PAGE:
ROPS Are Not Homemade Field, William Tormoehlen, Roger Schwab, Charles Ehlers, Shawn Cheng, Charlene Talbert, Allen Deboy, Gail Haberlin, Don Schwab, Charles
dc.contributor.department Agricultural and Biosystems Engineering 2020-02-06T21:28:19.000 2020-06-29T22:36:59Z 2020-06-29T22:36:59Z Tue Jan 01 00:00:00 UTC 2019 2019-01-01
dc.description.abstract <p>Safety professionals should speak up when secondary school teachers and FFA advisors consider fabricating and installing low-cost rollover protective structures (ROPS) as service learning projects for ag education students or as a service to the farm community. These projects are often motivated by the desire to address the continued occurrence of tractor rollovers, which are the most frequent cause of farm-related fatalities (NIOSH, 2018). These projects have also been made feasible by the availability of online plans for ROPS fabrication, including plans from the National Institute for Occupational Safety and Health (NIOSH) that are designed for specific makes and models of tractors. Because of the large number of older tractors that were not originally equipped with ROPS, and the cost and lack of easily accessible ROPS retrofits, fabricating a structure to provide operator protection in the event of an overturn can be attractive as a service learning project. In addition, several of the NIOSH Agricultural Injury Prevention Centers have promoted these projects as a means of reducing the frequency of rollover-related injuries.</p> <p>However, in light of the liability risk involved, such projects should be weighed carefully. Fabricating a ROPS is not the same as building a chicken house, fabricating a welding table, or welding together a hay feeder. ROPS are life-saving devices that must meet specific design and installation standards that exceed the expertise available in most secondary school ag education shops, and even most local machine shops. In fact, “ROPS” is a technical term defined by OSHA standards and the Society of Automotive Engineers (SAE). It does not apply—nor should it be applied—to untested, homemade structures that are installed on tractors with the intent of protecting the operator.</p>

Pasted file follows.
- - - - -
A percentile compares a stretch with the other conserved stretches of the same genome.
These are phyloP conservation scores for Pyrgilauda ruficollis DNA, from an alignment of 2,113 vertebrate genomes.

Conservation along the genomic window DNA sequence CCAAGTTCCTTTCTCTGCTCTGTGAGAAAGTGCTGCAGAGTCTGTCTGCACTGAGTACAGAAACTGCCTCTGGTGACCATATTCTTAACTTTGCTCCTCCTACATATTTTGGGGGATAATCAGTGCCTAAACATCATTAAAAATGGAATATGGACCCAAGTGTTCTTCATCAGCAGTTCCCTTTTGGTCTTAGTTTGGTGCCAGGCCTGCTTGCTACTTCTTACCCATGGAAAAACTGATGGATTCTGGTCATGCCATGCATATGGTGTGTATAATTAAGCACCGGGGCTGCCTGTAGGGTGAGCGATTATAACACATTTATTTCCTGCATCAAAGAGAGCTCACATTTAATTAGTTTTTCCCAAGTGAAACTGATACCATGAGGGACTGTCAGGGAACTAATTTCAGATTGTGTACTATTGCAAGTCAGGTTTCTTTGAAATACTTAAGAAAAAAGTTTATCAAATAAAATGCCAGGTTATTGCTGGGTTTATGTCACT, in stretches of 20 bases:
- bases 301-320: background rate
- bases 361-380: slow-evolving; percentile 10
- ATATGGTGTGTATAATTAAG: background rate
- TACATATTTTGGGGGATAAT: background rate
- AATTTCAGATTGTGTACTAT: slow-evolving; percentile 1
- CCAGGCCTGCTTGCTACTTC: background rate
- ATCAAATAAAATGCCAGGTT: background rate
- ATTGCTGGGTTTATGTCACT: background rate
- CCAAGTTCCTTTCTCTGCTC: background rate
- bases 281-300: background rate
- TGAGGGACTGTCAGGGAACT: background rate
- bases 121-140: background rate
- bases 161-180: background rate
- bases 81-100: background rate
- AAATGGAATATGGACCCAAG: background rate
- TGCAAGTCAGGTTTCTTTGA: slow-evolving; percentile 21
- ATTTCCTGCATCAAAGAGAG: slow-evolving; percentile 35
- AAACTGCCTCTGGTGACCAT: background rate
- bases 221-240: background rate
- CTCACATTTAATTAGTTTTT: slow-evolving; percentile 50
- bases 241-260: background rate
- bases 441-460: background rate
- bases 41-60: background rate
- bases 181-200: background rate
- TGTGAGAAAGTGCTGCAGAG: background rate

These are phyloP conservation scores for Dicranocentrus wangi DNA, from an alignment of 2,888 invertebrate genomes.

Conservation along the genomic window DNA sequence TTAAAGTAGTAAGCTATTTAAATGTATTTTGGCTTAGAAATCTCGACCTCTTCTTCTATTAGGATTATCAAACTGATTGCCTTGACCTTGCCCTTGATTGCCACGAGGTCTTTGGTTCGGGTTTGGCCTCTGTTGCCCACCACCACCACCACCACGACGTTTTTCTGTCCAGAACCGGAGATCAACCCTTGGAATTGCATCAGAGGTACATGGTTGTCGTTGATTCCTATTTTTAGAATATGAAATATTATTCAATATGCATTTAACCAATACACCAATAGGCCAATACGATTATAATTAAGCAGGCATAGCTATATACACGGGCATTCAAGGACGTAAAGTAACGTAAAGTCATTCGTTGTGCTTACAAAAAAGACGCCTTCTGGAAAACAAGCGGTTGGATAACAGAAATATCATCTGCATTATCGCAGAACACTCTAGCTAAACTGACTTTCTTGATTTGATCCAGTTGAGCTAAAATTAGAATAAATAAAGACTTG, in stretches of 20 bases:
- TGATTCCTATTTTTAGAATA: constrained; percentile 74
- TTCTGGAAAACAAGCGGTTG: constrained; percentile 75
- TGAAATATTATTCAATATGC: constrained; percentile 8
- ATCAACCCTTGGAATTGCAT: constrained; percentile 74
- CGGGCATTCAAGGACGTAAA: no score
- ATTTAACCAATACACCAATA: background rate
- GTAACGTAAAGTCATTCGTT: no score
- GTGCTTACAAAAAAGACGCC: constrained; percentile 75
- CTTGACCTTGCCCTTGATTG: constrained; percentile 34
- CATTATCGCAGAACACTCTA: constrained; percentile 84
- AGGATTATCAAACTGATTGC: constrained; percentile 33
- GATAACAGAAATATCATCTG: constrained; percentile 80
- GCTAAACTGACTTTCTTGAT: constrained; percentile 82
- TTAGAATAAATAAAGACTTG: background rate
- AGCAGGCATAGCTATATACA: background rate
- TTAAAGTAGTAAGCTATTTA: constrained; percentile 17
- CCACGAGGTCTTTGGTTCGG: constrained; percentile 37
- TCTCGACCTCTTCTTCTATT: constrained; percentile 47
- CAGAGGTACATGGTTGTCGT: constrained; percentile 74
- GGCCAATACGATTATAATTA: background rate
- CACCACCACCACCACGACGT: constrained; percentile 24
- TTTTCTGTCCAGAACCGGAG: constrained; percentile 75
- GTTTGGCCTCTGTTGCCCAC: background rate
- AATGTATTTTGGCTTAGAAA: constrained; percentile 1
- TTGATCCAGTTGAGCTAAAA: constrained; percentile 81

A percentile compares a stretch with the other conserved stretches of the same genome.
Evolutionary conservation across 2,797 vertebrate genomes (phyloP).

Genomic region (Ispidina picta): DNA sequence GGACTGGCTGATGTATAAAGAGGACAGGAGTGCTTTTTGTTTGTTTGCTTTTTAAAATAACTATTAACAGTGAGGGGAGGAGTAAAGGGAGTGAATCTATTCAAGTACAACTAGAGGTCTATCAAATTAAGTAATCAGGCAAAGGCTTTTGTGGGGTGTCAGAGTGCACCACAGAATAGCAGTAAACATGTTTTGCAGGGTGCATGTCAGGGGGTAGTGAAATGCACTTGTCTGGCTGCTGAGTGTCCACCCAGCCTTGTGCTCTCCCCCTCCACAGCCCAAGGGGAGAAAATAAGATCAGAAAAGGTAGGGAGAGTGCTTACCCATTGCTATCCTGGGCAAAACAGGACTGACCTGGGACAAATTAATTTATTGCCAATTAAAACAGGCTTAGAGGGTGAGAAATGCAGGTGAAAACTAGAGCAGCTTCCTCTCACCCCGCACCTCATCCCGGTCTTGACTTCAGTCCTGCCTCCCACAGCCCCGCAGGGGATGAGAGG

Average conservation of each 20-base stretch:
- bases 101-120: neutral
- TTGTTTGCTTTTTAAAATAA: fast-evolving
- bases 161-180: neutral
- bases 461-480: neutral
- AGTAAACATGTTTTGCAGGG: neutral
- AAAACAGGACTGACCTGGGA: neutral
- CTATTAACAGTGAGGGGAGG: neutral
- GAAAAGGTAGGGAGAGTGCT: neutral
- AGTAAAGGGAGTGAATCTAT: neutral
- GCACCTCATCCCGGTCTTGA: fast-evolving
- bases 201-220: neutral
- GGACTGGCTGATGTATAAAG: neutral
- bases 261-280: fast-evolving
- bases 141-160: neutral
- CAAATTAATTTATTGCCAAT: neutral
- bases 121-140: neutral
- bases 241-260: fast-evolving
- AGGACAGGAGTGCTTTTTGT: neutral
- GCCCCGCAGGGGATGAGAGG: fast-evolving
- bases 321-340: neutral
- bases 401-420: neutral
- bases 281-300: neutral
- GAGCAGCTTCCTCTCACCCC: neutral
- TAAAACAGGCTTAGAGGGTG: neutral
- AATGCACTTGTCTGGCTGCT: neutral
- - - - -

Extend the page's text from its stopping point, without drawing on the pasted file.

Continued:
dc.description.comments <p>This article is published as Field, William E., Roger Tormoehlen, Shawn Ehlers, Charlene Cheng, Allen Talbert, Gail Deboy, Don Haberlin, and Charles V. Schwab. "ROPS are not homemade." <em>Journal of Agricultural Safety and Health</em> 25, no. 3 (2019): 129-131. DOI: <a href="" target="_blank">10.13031/jash.13392</a>. Posted with permission.</p>
dc.format.mimetype application/pdf
dc.identifier archive/
dc.identifier.articleid 2397
dc.identifier.contextkey 16473242
dc.identifier.s3bucket isulib-bepress-aws-west
dc.identifier.submissionpath abe_eng_pubs/1114
dc.language.iso en
dc.source.bitstream archive/|||Fri Jan 14 18:43:26 UTC 2022
dc.source.uri 10.13031/jash.13392
dc.subject.disciplines Agriculture
dc.subject.disciplines Bioresource and Agricultural Engineering
dc.subject.keywords Agricultural Injury Prevention
dc.subject.keywords Aftermarket ROPS
dc.subject.keywords NIOSH
dc.subject.keywords ROPS
dc.subject.keywords ROPS retrofits
dc.subject.keywords Tractor rollovers
dc.title ROPS Are Not Homemade
dc.type article
dc.type.genre article
dspace.entity.type Publication
relation.isAuthorOfPublication 5a354153-b128-45db-b138-1c3ff8682ed1
relation.isOrgUnitOfPublication 8eb24241-0d92-4baf-ae75-08f716d30801
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